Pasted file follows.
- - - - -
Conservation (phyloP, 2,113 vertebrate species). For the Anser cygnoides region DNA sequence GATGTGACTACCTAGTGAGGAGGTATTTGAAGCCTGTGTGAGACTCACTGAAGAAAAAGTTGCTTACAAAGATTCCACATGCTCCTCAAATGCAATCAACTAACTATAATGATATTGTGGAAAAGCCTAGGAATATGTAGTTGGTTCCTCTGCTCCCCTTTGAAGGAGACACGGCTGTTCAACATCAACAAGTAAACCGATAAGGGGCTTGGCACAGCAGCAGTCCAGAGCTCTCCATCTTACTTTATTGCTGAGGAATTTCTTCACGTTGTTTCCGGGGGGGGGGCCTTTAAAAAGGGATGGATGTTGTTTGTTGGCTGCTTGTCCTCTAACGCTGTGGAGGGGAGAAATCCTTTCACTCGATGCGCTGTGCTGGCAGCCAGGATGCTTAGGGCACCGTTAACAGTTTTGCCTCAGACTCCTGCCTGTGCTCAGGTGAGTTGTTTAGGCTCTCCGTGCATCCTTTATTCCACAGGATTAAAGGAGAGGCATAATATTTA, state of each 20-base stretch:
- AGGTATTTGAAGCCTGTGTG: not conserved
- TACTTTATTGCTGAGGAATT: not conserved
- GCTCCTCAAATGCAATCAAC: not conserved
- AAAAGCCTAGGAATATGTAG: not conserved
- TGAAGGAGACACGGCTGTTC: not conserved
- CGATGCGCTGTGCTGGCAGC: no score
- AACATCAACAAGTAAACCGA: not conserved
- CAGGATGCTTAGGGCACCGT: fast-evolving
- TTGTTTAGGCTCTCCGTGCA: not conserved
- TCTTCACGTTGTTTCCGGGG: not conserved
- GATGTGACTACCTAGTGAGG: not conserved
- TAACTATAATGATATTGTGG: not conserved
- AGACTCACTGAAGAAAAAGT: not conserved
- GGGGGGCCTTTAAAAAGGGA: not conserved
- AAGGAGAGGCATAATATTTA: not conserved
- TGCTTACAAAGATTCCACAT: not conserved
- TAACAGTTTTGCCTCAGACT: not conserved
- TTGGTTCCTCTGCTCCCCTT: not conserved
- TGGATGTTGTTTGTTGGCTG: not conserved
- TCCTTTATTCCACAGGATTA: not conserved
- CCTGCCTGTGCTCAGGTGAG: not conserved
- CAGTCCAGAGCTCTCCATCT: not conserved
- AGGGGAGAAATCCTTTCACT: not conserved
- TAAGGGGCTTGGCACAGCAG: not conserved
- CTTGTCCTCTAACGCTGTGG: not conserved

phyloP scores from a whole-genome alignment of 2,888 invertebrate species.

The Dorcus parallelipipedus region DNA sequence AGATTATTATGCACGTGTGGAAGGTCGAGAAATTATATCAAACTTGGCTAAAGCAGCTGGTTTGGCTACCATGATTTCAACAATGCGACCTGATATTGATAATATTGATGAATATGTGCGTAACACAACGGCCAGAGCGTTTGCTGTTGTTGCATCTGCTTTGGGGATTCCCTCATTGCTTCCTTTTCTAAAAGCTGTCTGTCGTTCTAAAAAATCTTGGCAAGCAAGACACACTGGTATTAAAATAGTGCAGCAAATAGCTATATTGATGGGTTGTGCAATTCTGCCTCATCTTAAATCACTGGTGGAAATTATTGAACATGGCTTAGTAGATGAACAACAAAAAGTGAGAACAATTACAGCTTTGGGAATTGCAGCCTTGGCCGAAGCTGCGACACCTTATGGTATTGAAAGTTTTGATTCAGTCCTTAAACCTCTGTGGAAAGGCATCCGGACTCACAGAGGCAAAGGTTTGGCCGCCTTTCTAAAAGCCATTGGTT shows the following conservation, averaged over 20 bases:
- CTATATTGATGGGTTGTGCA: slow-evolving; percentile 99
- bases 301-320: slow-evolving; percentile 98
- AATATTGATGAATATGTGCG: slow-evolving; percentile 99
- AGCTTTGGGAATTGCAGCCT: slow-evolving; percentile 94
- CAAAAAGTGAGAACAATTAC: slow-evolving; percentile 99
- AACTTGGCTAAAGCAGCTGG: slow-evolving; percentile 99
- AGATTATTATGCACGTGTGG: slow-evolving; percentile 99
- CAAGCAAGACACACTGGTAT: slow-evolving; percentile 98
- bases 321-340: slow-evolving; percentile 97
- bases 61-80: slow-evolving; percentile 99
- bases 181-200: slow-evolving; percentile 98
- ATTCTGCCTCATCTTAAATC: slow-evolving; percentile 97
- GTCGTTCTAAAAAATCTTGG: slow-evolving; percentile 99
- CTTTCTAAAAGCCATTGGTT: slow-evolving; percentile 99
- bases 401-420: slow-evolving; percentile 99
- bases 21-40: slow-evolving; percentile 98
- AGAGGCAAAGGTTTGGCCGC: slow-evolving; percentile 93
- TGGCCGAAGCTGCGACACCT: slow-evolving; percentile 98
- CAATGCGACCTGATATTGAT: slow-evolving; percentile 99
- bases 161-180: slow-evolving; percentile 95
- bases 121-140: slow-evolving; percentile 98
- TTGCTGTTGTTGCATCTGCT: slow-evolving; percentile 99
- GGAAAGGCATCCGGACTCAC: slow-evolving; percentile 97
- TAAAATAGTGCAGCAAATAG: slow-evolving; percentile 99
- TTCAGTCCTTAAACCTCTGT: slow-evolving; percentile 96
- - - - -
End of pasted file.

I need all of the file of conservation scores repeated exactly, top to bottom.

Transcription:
Conservation (phyloP, 2,113 vertebrate species). For the Anser cygnoides region DNA sequence GATGTGACTACCTAGTGAGGAGGTATTTGAAGCCTGTGTGAGACTCACTGAAGAAAAAGTTGCTTACAAAGATTCCACATGCTCCTCAAATGCAATCAACTAACTATAATGATATTGTGGAAAAGCCTAGGAATATGTAGTTGGTTCCTCTGCTCCCCTTTGAAGGAGACACGGCTGTTCAACATCAACAAGTAAACCGATAAGGGGCTTGGCACAGCAGCAGTCCAGAGCTCTCCATCTTACTTTATTGCTGAGGAATTTCTTCACGTTGTTTCCGGGGGGGGGGCCTTTAAAAAGGGATGGATGTTGTTTGTTGGCTGCTTGTCCTCTAACGCTGTGGAGGGGAGAAATCCTTTCACTCGATGCGCTGTGCTGGCAGCCAGGATGCTTAGGGCACCGTTAACAGTTTTGCCTCAGACTCCTGCCTGTGCTCAGGTGAGTTGTTTAGGCTCTCCGTGCATCCTTTATTCCACAGGATTAAAGGAGAGGCATAATATTTA, state of each 20-base stretch:
- AGGTATTTGAAGCCTGTGTG: not conserved
- TACTTTATTGCTGAGGAATT: not conserved
- GCTCCTCAAATGCAATCAAC: not conserved
- AAAAGCCTAGGAATATGTAG: not conserved
- TGAAGGAGACACGGCTGTTC: not conserved
- CGATGCGCTGTGCTGGCAGC: no score
- AACATCAACAAGTAAACCGA: not conserved
- CAGGATGCTTAGGGCACCGT: fast-evolving
- TTGTTTAGGCTCTCCGTGCA: not conserved
- TCTTCACGTTGTTTCCGGGG: not conserved
- GATGTGACTACCTAGTGAGG: not conserved
- TAACTATAATGATATTGTGG: not conserved
- AGACTCACTGAAGAAAAAGT: not conserved
- GGGGGGCCTTTAAAAAGGGA: not conserved
- AAGGAGAGGCATAATATTTA: not conserved
- TGCTTACAAAGATTCCACAT: not conserved
- TAACAGTTTTGCCTCAGACT: not conserved
- TTGGTTCCTCTGCTCCCCTT: not conserved
- TGGATGTTGTTTGTTGGCTG: not conserved
- TCCTTTATTCCACAGGATTA: not conserved
- CCTGCCTGTGCTCAGGTGAG: not conserved
- CAGTCCAGAGCTCTCCATCT: not conserved
- AGGGGAGAAATCCTTTCACT: not conserved
- TAAGGGGCTTGGCACAGCAG: not conserved
- CTTGTCCTCTAACGCTGTGG: not conserved

phyloP scores from a whole-genome alignment of 2,888 invertebrate species.

The Dorcus parallelipipedus region DNA sequence AGATTATTATGCACGTGTGGAAGGTCGAGAAATTATATCAAACTTGGCTAAAGCAGCTGGTTTGGCTACCATGATTTCAACAATGCGACCTGATATTGATAATATTGATGAATATGTGCGTAACACAACGGCCAGAGCGTTTGCTGTTGTTGCATCTGCTTTGGGGATTCCCTCATTGCTTCCTTTTCTAAAAGCTGTCTGTCGTTCTAAAAAATCTTGGCAAGCAAGACACACTGGTATTAAAATAGTGCAGCAAATAGCTATATTGATGGGTTGTGCAATTCTGCCTCATCTTAAATCACTGGTGGAAATTATTGAACATGGCTTAGTAGATGAACAACAAAAAGTGAGAACAATTACAGCTTTGGGAATTGCAGCCTTGGCCGAAGCTGCGACACCTTATGGTATTGAAAGTTTTGATTCAGTCCTTAAACCTCTGTGGAAAGGCATCCGGACTCACAGAGGCAAAGGTTTGGCCGCCTTTCTAAAAGCCATTGGTT shows the following conservation, averaged over 20 bases:
- CTATATTGATGGGTTGTGCA: slow-evolving; percentile 99
- bases 301-320: slow-evolving; percentile 98
- AATATTGATGAATATGTGCG: slow-evolving; percentile 99
- AGCTTTGGGAATTGCAGCCT: slow-evolving; percentile 94
- CAAAAAGTGAGAACAATTAC: slow-evolving; percentile 99
- AACTTGGCTAAAGCAGCTGG: slow-evolving; percentile 99
- AGATTATTATGCACGTGTGG: slow-evolving; percentile 99
- CAAGCAAGACACACTGGTAT: slow-evolving; percentile 98
- bases 321-340: slow-evolving; percentile 97
- bases 61-80: slow-evolving; percentile 99
- bases 181-200: slow-evolving; percentile 98
- ATTCTGCCTCATCTTAAATC: slow-evolving; percentile 97
- GTCGTTCTAAAAAATCTTGG: slow-evolving; percentile 99
- CTTTCTAAAAGCCATTGGTT: slow-evolving; percentile 99
- bases 401-420: slow-evolving; percentile 99
- bases 21-40: slow-evolving; percentile 98
- AGAGGCAAAGGTTTGGCCGC: slow-evolving; percentile 93
- TGGCCGAAGCTGCGACACCT: slow-evolving; percentile 98
- CAATGCGACCTGATATTGAT: slow-evolving; percentile 99
- bases 161-180: slow-evolving; percentile 95
- bases 121-140: slow-evolving; percentile 98
- TTGCTGTTGTTGCATCTGCT: slow-evolving; percentile 99
- GGAAAGGCATCCGGACTCAC: slow-evolving; percentile 97
- TAAAATAGTGCAGCAAATAG: slow-evolving; percentile 99
- TTCAGTCCTTAAACCTCTGT: slow-evolving; percentile 96